The NYC Campaign Finance Board

Removing Barriers to Participation for First Time Candidates

three colored squaresThe NYC Campaign Finance Board

Innovation

The NYC Campaign Finance Board (CFB) is an independent, nonpartisan agency that administers the campaign finance system in NYC. CFB seeks to limit the role and influence of private money in the political process as well as improve transparency and accountability of campaign finance in NYC. CFB’s projects include a public campaign financing program, which matches small campaign contributions by NYC residents to any candidate running for municipal office with public funds as well as  trainings and resources for candidates, campaign staff and voters. NYC Votes Contribute, a project of CFB, is a fundraising platform, which uses technology to simplify the process of collecting small campaign contributions online. NYC Votes simplifies the process of raising money, and at the same time, complying with campaign finance laws. In addition, candidates who participate in NYC Votes qualify for matching funds, which amplifies their success chances. By connecting candidates with their supporters, this initiative intends to make it easier for candidates of all backgrounds to qualify for matching funds and build a viable campaign with the support of small-dollar contributors from their friends and neighbors.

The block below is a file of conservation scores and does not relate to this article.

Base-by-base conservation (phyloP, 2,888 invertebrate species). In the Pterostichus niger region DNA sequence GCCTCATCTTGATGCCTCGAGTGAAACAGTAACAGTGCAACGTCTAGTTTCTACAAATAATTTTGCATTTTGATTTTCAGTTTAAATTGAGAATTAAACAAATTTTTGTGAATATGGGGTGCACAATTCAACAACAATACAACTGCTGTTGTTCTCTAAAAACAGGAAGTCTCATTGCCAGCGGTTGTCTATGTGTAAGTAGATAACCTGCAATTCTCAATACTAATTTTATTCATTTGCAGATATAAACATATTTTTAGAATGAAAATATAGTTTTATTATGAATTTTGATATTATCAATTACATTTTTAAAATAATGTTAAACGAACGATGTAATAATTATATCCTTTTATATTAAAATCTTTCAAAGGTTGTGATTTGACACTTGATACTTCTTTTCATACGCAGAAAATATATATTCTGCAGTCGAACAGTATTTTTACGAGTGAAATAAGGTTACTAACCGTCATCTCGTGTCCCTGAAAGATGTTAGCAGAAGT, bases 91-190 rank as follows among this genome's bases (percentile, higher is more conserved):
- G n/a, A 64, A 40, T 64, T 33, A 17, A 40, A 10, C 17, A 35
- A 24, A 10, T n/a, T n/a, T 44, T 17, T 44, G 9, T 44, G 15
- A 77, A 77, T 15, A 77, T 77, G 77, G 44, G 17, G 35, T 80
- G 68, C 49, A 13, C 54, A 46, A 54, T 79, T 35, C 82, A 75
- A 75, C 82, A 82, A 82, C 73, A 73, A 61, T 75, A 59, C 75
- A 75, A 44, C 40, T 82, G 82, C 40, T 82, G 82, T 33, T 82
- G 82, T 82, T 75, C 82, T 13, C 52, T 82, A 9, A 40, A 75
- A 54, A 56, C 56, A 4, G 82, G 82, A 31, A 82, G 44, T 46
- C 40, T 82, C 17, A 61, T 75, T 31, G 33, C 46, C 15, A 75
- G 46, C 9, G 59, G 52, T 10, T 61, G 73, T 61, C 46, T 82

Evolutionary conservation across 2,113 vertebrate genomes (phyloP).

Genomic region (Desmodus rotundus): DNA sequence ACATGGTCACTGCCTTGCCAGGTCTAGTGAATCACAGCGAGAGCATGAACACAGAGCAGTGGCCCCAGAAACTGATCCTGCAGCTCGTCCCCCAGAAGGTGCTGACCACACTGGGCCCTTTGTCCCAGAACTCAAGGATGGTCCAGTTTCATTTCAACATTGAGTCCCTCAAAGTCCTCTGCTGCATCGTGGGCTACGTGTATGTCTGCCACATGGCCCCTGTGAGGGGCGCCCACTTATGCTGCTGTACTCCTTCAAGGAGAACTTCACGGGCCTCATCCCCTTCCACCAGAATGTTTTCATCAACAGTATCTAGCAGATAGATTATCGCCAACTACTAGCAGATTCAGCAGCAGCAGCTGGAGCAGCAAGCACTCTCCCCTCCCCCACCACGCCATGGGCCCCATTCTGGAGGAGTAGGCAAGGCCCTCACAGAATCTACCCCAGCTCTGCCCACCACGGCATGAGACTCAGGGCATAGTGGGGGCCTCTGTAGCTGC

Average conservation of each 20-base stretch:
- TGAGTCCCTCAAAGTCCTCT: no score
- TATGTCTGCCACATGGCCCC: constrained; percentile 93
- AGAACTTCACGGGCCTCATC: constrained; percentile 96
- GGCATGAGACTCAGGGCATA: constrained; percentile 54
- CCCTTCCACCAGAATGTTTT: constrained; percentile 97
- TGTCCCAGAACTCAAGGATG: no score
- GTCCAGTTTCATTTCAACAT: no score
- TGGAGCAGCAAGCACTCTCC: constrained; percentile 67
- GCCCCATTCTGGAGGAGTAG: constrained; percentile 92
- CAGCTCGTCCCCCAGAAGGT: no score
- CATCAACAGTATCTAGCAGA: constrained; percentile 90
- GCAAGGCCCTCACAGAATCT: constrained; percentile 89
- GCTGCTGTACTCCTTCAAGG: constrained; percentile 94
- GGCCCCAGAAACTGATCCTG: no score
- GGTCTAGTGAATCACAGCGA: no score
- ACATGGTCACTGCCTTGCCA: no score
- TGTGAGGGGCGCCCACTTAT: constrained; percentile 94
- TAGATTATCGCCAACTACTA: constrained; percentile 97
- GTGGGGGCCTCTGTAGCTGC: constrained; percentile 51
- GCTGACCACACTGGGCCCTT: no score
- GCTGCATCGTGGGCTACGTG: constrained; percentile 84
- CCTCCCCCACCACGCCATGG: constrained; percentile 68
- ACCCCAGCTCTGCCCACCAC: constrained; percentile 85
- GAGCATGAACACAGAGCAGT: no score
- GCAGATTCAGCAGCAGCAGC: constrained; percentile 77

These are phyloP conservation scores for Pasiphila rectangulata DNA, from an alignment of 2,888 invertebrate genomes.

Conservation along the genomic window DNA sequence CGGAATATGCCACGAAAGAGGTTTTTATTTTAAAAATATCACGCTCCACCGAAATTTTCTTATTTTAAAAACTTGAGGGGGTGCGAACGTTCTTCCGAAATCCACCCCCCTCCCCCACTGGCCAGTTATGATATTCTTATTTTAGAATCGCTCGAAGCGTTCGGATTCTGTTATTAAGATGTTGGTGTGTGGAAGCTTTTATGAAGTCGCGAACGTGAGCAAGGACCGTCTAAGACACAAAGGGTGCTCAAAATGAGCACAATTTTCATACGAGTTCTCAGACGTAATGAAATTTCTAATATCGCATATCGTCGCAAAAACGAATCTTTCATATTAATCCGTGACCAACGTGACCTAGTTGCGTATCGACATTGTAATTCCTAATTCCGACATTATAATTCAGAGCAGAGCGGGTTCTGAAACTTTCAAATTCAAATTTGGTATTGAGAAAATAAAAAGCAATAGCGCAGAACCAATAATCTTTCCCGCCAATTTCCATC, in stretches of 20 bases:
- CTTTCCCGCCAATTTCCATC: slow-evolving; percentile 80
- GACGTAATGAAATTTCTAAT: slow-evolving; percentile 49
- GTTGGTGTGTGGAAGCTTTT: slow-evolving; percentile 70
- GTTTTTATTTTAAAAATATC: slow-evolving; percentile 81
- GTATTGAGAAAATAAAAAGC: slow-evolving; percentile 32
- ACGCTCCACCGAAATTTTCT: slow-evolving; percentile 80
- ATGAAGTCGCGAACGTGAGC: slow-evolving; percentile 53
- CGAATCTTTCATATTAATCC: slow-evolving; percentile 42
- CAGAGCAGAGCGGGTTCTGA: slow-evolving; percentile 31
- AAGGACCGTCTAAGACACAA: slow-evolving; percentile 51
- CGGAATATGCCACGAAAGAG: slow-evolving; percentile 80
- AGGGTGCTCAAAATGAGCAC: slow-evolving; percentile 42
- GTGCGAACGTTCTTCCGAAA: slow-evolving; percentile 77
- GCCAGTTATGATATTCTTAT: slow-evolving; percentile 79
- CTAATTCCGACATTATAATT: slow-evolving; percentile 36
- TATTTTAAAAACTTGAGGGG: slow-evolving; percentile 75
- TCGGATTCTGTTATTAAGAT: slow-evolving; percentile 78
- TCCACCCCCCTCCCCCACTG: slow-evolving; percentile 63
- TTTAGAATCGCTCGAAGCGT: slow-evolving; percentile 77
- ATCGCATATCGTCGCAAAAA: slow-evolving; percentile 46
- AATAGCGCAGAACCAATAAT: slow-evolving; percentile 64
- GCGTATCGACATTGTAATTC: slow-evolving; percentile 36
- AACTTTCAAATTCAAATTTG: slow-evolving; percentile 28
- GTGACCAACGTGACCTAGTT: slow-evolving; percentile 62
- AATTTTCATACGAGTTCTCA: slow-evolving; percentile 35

Democratic Challenge

Fundraising requirements and compliance with campaign finance laws and regulations, can be necessary to improve the integrity of the electoral process, but can also be burdensome and intimidating for first time candidates. As a result, many potential candidates, especially women and minority groups, are discouraged from running for office.

How’d They Do It?